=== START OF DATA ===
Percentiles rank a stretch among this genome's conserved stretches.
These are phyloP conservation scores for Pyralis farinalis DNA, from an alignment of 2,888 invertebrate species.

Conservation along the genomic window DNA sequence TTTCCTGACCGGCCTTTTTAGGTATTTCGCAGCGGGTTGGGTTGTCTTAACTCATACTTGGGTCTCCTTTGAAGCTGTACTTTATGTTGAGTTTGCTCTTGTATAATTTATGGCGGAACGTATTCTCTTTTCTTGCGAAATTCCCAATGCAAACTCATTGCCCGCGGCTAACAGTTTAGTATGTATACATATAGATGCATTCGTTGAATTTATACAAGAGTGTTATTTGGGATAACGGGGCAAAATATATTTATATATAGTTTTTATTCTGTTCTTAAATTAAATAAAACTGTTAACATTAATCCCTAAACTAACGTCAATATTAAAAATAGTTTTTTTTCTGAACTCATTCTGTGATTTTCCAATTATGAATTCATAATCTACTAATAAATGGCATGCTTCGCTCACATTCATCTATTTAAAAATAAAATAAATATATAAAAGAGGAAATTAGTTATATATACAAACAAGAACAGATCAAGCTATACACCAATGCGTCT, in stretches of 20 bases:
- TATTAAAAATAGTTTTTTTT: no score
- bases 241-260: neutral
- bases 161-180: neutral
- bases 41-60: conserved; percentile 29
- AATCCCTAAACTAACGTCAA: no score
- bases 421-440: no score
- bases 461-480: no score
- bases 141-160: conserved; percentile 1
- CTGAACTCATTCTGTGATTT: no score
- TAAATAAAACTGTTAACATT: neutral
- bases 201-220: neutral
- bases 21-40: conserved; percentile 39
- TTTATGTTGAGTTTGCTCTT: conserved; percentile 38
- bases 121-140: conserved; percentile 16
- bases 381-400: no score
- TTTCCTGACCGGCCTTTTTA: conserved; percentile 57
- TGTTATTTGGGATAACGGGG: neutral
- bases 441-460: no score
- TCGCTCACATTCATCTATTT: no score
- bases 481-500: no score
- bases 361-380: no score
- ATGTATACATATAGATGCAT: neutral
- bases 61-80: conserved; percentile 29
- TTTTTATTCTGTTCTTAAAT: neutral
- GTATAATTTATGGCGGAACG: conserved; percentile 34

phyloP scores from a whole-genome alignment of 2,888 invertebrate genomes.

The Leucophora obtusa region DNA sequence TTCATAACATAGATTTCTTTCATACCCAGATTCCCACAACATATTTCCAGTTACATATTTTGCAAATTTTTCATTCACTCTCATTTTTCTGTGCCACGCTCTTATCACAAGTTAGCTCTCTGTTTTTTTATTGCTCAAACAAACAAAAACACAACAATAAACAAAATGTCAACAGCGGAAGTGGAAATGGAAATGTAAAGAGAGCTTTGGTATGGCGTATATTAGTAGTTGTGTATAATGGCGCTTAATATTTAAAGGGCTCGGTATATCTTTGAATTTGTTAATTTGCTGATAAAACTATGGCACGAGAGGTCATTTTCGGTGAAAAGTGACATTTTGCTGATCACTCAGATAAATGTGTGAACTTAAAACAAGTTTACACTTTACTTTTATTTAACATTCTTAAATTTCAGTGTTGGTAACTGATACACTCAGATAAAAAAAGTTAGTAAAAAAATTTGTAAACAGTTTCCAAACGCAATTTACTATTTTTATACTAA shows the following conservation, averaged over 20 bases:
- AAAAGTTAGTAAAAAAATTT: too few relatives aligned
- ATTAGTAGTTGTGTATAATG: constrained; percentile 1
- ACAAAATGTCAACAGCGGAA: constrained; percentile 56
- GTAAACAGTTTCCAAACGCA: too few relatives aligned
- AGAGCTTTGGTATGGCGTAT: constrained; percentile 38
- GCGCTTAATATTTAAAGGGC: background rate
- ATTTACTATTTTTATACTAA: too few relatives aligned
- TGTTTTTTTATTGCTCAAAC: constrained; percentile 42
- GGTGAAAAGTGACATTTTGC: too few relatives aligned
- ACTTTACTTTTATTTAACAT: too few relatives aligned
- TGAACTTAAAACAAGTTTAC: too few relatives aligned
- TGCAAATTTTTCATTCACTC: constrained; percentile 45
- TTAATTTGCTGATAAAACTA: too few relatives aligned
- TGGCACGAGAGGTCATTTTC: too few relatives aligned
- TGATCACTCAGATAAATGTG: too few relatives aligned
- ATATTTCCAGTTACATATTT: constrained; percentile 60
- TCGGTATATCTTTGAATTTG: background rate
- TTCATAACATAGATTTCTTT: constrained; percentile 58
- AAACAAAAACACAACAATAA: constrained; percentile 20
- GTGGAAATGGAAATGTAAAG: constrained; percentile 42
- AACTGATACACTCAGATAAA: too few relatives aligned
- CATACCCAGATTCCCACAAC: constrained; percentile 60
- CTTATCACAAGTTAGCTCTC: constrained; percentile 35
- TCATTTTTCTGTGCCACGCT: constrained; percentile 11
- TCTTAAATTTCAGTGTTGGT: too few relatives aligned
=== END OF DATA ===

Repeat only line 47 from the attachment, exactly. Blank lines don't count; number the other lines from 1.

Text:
- TCGGTATATCTTTGAATTTG: background rate